top of page

Giving Thanks to the Pumpkin

Autumn is my favourite time of year. The weather is changing, the leaves are a brilliant golden-orangey-red, and the Farmers' Harvest Markets are in full swing. The pumpkin often plays a central role at this time of year. It is used in pies, savoury dishes, and even as the dinner table's centrepiece. We always have a lot of fun going to the local pumpkin patch and picking out the perfect one. What's more, the pumpkin has numerous health benefits, making it a truly staple food this harvest season.

Post Workout Recovery

Ever heard of bananas being good for muscle cramps and important for post workout recovery? It turns out, a cup of mashed pumpkin contains more potassium (564 mg) than a banana (422 mg) keeping your electrolytes balanced and your muscles working their best.

Eye Health

Pumpkins are high in both vitamin A and zinc. Both of these phytonutrients keep your eyesight sharp, improving vision and may be implicated in preventing both macular degeneration and cataracts.

Weight Loss and Blood Sugar Balancing

Pumpkins are a great source of fibre and support balanced sugar levels in the bloodstream. The fibre in pumpkin makes you feel fuller for longer, helping you safely lose weight. Zinc is involved in proper insulin activity and can help prevent insulin resistance.

Immune Function

Again, it's the zinc in pumpkin seeds that supports a healthy immune system. Pumpkin seeds also contain copper, which works in concert with zinc. Someone needing to take more therapeutic amounts of zinc should be aware to keep copper levels healthy as well, since taking too much zinc can create a copper deficiency. Isn't it interesting how nature provides this built-in balance in the pumpkin seed?!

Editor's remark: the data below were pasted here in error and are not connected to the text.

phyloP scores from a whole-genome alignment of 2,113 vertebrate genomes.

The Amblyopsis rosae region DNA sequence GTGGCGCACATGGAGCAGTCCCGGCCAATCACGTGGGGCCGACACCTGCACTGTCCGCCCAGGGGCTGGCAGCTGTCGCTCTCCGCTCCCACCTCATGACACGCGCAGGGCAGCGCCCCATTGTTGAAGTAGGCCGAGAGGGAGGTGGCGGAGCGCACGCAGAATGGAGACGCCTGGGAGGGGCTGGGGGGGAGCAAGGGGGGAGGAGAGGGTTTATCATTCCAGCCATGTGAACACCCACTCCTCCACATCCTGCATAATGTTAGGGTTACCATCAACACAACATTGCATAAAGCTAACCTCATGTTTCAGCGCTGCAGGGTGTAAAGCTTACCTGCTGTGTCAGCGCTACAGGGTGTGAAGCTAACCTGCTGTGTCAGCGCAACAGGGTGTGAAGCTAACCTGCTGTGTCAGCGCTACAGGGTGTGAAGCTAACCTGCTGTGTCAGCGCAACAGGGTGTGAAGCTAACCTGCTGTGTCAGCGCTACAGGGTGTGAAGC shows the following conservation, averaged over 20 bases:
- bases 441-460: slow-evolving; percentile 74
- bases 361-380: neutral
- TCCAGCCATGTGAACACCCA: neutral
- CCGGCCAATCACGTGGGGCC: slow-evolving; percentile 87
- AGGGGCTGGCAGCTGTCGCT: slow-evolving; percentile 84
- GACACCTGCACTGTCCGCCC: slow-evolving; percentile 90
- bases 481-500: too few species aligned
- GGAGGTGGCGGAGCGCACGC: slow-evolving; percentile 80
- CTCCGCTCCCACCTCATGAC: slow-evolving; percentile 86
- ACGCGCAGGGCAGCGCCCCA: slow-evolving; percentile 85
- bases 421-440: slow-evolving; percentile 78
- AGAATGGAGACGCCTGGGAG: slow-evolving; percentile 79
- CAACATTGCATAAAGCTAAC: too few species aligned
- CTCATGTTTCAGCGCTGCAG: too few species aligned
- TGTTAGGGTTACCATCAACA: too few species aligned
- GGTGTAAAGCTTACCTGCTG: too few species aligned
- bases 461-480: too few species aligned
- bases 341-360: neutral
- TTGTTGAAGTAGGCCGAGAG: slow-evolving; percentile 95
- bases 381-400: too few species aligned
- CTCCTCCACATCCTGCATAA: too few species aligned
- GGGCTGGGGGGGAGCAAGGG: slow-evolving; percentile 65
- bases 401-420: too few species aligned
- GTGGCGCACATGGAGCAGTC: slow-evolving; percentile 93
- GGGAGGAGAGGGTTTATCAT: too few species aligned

Protein and Healthy Oils

Pumpkin seeds contain protein: almost 10 grams per 1/4 cup, and healthy omega 6 oils that help reduce inflammation in the body. They are a great ingredient to add to your morning smoothie or granola.


Easy Peasy Pumpkin Soup

This was inspired by one of my favourite cookbooks: The Whole Life Nutrition Cookbook. My patients love this book because it offers easy anti-inflammatory recipes for meals that are packed with phytonutrients.

What you'll need:

  • 2 tablespoons coconut or olive oil

  • 1 large sweet onion, diced

  • 2 cloves garlic, minced

  • 1 tablespoon minced ginger

  • 4 cups fresh roasted pumpkin *

  • 2 cups vegetable stock

  • One 15-ounce can coconut milk

  • 1 tablespoon honey

  • 1 teaspoon chilli powder, more or less to taste

  • 2 teaspoons sea salt

  • Garnish: your choice of fresh parsley, rosemary, cilantro, dried (unsweetened) coconut, feta cheese, roasted pumpkin seeds

* Roasting Pumpkin: Pre-heat oven to 400 F. Scoop out seeds and pulp from pumpkin and save the seeds for roasting later. Cut the pumpkin into squares, approximately 1 inch thick and remove the outer skin layer. Rub pumpkin pieces with olive or coconut oil and place on roasting sheet in oven for 20-25 minutes depending on the thickness of the pumpkin.

Soup Directions

Heat oil in pot over medium heat. Add onion and cook for a few minutes until translucent. Add ginger and garlic and continue to cook for a few more minutes, until fragrant. Carefully add the pumpkin, vegetable stock, coconut milk, honey, chilli powder and sea salt. Bring to a boil, then reduce heat to low and simmer until the soup has thickened slightly and the pumpkin is soft.

Puree soup in a blender (in batches if necessary) and return to the pot. Simmer for another minute or two.

Sprinkle with garnish, and enjoy!


bottom of page